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A legislative audit released this morning notes that “accurate water use data is critical” for managing the state’s water resources, while concluding, after research, that the data relied upon by state planners “contains significant inaccuracies”—inaccuracies which were admitted to, and known by, these government officials.
In some cases, the reported usage of water by some cities did not match the numbers listed in internal city reports. In one case, a city reported water usage for 2012 that was actually the data from another city with the same name in the state of New York.
The gravity of this mangled data is significant when considering the taxpayer investments made in water infrastructure throughout the state. The executive director of the Utah Rivers Council, for example, told the Deseret News today that, “The Division of Water Resources has been using bad data to support billions of dollars in unnecessary spending for massive water projects.” These same water managers who have been providing incorrect data—regarding the very reason for which they are employed—project that the state will need to spend $33 billion over the next several decades to repair current systems and expand supply.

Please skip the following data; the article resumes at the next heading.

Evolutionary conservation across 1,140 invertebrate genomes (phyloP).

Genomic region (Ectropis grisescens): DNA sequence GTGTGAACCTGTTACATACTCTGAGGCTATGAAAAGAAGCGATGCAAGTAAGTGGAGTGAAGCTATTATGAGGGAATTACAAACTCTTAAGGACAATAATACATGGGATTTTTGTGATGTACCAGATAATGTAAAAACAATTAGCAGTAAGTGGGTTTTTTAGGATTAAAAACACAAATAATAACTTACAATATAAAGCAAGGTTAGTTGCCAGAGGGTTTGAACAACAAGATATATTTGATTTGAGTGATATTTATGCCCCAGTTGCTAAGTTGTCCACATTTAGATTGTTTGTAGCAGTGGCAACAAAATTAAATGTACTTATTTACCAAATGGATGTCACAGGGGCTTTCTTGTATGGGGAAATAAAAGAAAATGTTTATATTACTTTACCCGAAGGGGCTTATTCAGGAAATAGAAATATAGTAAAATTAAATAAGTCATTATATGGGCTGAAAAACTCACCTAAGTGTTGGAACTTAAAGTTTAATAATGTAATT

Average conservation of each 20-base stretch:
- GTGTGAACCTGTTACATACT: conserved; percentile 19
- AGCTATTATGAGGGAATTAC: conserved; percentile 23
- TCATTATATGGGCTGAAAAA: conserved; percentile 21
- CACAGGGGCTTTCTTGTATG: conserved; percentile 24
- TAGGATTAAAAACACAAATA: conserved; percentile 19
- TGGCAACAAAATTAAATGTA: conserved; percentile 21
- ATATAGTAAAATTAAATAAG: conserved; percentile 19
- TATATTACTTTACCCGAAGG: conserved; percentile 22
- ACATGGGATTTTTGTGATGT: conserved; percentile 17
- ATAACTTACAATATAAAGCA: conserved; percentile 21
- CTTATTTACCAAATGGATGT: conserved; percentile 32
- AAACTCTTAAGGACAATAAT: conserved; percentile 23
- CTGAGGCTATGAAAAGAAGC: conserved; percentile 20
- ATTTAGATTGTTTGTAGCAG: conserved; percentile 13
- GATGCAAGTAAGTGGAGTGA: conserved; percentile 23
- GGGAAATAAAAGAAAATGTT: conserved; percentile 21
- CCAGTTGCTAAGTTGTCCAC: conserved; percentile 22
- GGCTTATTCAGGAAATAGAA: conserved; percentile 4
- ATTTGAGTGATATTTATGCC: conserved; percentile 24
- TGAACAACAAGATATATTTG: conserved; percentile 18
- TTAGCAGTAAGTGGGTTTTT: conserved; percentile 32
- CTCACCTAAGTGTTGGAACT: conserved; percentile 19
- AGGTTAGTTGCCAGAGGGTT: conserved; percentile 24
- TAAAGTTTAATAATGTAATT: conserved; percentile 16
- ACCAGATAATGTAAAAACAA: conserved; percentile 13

We have written previously regarding the recently successful legislative effort to reform Utah’s criminal justice system in Utah. While several aspects received more attention than others—including lowering certain drug possession penalties from a felony to a misdemeanor, and shifting offenders from punishment to treatment—one crucial aspect has not received as much attention as it should: the reduction of penalty enhancement “buffer zones.”
Previous to this change, which passed the legislature almost unanimously, Utah law created a number of zones in which a person alleged to be in violation controlled substance laws would have their penalty automatically increased by one degree—for example, raising the charge from a class A misdemeanor to a third degree felony.